Page:ACLU v. NSA Opinion (August 17, 2006), US District Court, East-Michigan.djvu/31

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reasonableness in all searches. It also requires prior warrants for any reasonable search, based upon prior-existing probable cause, as well as particularity as to persons, places, and things, and the interposition of a neutral magistrate between Executive branch enforcement officers and citizens.

In enacting FISA, Congress made numerous concessions to stated executive needs. They include delaying the applications for warrants until after surveillance has begun for several types of exigencies, reducing the probable cause requirement to a less stringent standard, provision of a single court of judicial experts, and extension of the duration of approved wiretaps from thirty days (under Title III) to a ninety day term.

All of the above Congressional concessions to Executive need and to the exigencies of our present situation as a people, however, have been futile. The wiretapping program here in litigation has undisputedly been continued for at least five years, it has undisputedly been implemented without regard to FISA and of course the more stringent standards of Title III, and obviously in violation of the Fourth Amendment.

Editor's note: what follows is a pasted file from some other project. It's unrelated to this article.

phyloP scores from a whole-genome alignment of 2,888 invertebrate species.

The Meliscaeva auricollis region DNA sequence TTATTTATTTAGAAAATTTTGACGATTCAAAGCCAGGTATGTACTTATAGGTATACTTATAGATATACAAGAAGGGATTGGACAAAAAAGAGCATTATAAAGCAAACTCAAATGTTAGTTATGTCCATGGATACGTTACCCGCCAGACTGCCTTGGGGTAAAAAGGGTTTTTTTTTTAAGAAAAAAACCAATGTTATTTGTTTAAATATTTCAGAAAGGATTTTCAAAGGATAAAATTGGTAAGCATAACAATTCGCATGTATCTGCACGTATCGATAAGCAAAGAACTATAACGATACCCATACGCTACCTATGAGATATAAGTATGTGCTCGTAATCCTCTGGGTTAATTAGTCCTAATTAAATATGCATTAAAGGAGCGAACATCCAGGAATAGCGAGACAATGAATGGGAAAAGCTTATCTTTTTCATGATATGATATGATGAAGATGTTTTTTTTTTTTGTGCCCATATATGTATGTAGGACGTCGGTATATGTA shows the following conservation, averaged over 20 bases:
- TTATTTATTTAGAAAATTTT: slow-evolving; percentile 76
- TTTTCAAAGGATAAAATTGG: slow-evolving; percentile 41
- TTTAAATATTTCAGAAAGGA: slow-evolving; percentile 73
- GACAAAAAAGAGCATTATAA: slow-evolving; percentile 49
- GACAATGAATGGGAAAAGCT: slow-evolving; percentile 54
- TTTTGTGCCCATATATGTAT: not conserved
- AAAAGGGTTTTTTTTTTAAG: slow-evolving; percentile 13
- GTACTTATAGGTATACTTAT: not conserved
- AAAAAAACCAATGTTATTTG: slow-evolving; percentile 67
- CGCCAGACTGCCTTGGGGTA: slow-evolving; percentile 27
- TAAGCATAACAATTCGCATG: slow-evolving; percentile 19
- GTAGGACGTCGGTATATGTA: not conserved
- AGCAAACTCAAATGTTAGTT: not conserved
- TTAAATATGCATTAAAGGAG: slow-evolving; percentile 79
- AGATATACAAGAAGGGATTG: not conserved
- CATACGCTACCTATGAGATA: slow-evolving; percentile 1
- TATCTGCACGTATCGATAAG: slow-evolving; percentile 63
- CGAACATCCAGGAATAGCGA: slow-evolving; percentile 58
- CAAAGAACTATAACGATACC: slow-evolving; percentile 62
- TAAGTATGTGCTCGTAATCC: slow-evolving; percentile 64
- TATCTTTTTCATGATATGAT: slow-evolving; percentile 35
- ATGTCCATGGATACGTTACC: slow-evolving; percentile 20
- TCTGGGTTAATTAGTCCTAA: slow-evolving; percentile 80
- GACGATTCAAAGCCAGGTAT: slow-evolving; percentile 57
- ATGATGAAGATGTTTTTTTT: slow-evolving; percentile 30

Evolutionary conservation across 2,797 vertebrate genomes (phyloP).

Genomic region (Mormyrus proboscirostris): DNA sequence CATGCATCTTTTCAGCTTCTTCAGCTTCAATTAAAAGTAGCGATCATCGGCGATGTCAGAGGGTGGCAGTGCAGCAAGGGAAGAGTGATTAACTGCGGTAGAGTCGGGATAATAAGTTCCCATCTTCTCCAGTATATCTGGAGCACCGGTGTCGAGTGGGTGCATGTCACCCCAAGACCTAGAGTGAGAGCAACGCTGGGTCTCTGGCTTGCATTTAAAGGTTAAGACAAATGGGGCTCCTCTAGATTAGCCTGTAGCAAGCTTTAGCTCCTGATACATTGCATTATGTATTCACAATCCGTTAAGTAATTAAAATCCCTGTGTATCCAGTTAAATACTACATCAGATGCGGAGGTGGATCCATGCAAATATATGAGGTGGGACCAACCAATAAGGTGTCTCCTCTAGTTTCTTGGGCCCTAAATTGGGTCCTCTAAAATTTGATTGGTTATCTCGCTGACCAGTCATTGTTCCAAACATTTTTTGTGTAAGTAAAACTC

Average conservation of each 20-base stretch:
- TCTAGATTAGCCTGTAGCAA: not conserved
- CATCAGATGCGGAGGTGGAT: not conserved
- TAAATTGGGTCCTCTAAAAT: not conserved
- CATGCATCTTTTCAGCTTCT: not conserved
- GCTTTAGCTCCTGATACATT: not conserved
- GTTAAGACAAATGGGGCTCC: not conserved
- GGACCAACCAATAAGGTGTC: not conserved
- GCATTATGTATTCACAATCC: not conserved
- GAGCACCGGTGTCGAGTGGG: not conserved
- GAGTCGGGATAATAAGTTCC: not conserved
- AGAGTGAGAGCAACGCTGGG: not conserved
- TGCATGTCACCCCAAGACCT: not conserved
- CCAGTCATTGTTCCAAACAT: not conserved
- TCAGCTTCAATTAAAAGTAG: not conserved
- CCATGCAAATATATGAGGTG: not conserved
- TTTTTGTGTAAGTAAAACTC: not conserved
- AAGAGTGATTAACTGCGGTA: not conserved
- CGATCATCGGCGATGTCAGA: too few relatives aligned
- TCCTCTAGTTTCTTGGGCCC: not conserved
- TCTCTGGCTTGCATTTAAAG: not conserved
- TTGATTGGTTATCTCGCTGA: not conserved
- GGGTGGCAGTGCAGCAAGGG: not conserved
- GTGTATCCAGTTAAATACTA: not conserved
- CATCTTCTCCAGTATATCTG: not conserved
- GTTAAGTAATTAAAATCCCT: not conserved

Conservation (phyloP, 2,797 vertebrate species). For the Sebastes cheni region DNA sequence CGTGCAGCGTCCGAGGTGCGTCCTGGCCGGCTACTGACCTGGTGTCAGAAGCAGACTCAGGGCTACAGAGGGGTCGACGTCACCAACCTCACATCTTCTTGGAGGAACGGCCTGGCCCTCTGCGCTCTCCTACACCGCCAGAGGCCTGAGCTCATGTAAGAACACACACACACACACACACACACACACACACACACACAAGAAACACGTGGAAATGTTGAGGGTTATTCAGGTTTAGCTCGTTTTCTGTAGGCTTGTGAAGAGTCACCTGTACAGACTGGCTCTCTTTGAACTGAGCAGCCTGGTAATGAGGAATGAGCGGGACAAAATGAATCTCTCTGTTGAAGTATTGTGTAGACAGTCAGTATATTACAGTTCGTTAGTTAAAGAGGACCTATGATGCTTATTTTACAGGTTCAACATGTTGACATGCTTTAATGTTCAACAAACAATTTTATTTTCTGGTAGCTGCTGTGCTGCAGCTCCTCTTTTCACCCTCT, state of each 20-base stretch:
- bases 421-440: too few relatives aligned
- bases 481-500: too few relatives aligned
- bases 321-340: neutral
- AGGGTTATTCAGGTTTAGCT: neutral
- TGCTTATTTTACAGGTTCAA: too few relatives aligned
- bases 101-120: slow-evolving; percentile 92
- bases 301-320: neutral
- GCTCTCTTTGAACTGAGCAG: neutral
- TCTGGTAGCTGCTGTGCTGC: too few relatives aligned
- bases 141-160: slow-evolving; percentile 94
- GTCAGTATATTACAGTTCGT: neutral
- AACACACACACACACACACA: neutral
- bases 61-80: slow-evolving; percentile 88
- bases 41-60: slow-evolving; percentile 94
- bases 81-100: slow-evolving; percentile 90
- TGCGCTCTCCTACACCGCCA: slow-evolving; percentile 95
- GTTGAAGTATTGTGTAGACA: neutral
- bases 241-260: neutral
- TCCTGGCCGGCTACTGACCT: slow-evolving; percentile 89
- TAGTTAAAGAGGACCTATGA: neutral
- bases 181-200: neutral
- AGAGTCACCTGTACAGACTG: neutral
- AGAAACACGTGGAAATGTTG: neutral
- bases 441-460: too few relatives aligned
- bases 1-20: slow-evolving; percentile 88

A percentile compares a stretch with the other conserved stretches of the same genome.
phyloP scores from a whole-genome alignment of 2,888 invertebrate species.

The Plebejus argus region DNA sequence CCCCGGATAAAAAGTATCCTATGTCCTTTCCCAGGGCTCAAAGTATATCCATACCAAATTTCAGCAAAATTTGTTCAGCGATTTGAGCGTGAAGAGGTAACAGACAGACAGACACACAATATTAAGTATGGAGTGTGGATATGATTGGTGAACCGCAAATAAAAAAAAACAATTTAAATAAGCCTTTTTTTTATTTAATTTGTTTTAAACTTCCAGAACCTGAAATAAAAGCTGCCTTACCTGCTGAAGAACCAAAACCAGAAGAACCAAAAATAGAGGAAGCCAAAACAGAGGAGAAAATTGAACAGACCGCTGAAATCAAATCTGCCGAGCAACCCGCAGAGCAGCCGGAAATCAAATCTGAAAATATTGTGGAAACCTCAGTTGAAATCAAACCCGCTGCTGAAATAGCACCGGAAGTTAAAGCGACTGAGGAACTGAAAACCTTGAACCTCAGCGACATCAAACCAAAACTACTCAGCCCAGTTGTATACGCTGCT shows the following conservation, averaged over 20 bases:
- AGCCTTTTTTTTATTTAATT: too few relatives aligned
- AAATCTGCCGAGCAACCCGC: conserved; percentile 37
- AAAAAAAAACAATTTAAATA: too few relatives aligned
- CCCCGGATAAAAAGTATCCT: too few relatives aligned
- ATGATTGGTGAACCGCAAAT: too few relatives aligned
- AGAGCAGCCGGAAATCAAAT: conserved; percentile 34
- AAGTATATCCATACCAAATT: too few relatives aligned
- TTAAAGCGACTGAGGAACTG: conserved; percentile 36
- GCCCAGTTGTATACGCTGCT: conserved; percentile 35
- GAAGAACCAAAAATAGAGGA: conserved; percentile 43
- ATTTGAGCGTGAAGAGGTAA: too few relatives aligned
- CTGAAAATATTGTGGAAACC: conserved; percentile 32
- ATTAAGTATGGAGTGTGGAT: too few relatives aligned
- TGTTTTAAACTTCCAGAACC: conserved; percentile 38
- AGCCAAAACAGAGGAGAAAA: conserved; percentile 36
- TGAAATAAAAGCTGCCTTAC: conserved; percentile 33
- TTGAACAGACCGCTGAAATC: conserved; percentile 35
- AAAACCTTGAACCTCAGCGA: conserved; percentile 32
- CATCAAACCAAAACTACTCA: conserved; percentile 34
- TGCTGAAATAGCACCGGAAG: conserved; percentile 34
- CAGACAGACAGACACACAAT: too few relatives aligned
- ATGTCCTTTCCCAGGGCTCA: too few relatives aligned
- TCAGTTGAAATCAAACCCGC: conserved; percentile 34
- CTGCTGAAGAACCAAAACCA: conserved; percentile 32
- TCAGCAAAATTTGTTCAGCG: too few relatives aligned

The President of the United States is himself created by that same Constitution.

VI. The First Amendment

The First Amendment provides:

Congress shall make no law respecting an establishment of religion, or prohibiting the free exercise thereof; or abridging the freedom of speech, or of the press; or the right of the people peaceably to assemble, and to petition the Government for a redress of grievances. U.S. Const. Amend. I.

This Amendment, the very first which the American people required to be made to the new Constitution, was adopted, as was the Fourth, with Entick v. Carrington, and the actions of the star chamber in mind. As the Court wrote in Marcus v. Search Warrants, 367 U.S. 717 (1961): [*32]